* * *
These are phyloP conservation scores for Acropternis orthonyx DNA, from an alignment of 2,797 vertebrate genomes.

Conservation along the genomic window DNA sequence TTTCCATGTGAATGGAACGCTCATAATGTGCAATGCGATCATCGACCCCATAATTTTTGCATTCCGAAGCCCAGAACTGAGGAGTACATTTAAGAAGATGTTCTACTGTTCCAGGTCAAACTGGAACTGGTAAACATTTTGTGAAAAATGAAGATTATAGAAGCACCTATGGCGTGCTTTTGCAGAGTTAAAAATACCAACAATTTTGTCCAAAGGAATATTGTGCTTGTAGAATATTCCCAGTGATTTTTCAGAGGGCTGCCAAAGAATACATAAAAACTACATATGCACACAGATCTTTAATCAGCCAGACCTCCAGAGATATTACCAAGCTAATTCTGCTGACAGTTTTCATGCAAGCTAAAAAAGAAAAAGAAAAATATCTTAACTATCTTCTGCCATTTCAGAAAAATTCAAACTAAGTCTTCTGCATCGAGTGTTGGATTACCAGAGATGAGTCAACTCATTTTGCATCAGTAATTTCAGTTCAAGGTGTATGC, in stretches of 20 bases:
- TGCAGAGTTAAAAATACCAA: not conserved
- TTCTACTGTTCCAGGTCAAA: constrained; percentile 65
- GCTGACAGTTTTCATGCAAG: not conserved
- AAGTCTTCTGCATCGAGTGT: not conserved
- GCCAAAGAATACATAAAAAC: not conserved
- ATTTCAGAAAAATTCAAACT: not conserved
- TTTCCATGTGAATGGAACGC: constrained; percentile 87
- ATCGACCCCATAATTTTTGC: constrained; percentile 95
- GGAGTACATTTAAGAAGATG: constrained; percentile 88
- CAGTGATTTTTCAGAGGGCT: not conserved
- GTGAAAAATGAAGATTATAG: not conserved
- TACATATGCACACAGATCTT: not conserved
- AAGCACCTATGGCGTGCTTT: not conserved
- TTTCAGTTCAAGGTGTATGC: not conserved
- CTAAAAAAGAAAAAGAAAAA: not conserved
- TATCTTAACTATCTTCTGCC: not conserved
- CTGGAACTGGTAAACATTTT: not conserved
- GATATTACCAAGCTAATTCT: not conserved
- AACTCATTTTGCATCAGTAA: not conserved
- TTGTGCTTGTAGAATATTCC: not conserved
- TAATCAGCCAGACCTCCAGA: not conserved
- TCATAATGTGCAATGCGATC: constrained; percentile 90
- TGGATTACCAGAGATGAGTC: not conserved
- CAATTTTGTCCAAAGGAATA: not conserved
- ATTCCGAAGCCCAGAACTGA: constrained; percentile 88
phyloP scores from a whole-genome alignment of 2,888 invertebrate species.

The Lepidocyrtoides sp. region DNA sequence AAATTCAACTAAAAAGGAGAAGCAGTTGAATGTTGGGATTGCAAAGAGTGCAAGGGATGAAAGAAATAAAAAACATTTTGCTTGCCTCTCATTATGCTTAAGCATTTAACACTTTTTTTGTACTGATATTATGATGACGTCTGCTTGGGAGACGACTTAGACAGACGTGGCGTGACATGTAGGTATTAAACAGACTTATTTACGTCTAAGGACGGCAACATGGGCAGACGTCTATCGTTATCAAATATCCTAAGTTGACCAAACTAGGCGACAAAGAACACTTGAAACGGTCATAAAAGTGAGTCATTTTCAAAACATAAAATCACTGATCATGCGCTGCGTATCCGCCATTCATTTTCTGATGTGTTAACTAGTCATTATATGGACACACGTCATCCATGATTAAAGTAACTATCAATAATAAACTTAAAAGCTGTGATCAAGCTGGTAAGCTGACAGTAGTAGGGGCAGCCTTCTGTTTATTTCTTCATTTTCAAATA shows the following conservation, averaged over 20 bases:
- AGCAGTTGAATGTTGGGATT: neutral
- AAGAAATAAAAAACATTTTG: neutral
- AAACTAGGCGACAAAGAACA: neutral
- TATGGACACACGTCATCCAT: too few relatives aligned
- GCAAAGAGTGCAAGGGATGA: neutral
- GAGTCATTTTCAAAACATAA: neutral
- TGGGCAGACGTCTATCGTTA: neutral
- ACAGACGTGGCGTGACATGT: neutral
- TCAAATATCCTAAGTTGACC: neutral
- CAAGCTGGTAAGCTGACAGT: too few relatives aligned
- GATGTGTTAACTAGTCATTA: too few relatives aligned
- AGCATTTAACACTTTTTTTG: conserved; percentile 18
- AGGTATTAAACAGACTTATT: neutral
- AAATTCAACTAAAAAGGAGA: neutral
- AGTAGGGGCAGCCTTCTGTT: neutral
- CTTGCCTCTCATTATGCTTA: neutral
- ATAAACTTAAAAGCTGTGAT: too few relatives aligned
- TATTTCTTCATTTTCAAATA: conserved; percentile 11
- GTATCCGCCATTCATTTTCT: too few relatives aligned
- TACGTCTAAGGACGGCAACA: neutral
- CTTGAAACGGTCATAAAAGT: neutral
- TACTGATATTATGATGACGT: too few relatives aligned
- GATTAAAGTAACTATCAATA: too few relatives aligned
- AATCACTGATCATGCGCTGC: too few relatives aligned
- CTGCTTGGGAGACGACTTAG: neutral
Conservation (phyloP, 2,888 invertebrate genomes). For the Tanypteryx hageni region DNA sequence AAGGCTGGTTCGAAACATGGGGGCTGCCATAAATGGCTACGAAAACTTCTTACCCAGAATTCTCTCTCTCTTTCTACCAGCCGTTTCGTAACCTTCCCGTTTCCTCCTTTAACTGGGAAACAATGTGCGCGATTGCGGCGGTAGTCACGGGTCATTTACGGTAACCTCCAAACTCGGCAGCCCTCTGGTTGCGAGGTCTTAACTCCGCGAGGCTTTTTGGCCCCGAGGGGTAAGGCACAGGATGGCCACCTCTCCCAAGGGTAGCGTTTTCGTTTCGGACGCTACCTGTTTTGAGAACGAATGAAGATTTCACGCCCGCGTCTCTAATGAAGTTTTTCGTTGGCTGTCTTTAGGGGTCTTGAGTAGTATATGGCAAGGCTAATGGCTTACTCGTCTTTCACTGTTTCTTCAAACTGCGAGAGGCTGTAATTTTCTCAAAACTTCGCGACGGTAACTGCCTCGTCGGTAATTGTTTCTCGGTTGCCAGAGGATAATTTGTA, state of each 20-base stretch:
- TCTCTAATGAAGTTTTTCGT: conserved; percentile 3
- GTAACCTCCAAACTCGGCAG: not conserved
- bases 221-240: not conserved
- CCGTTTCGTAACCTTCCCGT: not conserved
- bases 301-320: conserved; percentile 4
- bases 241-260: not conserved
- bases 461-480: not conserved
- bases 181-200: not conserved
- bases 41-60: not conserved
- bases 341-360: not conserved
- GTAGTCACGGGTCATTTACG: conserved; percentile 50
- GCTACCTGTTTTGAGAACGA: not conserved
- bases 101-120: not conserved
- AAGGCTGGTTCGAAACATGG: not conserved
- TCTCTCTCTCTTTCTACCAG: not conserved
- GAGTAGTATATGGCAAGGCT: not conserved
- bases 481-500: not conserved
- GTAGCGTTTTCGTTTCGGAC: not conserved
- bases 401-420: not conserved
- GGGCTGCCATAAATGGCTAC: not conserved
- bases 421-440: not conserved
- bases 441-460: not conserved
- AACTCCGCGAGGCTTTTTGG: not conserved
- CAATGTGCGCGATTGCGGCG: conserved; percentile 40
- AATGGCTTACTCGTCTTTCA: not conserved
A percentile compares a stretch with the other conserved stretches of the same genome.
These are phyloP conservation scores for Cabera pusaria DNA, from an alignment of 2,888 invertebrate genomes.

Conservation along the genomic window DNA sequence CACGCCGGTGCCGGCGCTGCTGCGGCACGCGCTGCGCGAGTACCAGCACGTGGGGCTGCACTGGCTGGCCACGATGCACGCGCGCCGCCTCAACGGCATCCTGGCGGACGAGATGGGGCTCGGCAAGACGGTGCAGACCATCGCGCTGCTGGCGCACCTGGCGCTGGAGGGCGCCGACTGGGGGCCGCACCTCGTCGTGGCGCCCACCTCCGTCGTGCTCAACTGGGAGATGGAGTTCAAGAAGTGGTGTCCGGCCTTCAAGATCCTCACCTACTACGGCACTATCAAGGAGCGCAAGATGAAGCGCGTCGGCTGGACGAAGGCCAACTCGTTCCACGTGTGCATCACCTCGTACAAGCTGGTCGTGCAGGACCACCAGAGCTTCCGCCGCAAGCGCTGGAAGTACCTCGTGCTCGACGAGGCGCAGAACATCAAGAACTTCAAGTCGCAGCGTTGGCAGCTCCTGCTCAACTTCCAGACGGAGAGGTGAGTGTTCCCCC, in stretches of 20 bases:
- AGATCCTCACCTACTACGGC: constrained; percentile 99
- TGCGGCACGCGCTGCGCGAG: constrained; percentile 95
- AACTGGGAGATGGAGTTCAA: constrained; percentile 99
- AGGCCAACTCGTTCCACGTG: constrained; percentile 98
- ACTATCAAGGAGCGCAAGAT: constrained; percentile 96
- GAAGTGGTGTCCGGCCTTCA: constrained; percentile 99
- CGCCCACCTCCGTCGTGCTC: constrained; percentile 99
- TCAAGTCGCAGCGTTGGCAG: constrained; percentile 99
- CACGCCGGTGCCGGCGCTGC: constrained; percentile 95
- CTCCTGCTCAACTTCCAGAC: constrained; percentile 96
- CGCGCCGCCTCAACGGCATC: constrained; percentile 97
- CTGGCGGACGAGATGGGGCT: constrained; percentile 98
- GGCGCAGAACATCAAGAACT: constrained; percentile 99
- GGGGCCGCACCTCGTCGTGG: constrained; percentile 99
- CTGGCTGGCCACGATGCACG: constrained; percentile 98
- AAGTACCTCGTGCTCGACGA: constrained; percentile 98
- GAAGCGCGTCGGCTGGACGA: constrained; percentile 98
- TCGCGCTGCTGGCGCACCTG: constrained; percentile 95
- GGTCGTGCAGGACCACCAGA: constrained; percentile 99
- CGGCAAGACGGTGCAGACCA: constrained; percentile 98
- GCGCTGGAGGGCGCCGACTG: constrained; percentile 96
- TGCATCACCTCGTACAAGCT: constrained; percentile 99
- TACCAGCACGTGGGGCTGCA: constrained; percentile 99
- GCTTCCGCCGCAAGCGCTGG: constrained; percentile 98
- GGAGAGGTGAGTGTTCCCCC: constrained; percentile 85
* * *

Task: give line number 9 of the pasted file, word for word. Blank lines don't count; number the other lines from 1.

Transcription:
- TTTCCATGTGAATGGAACGC: constrained; percentile 87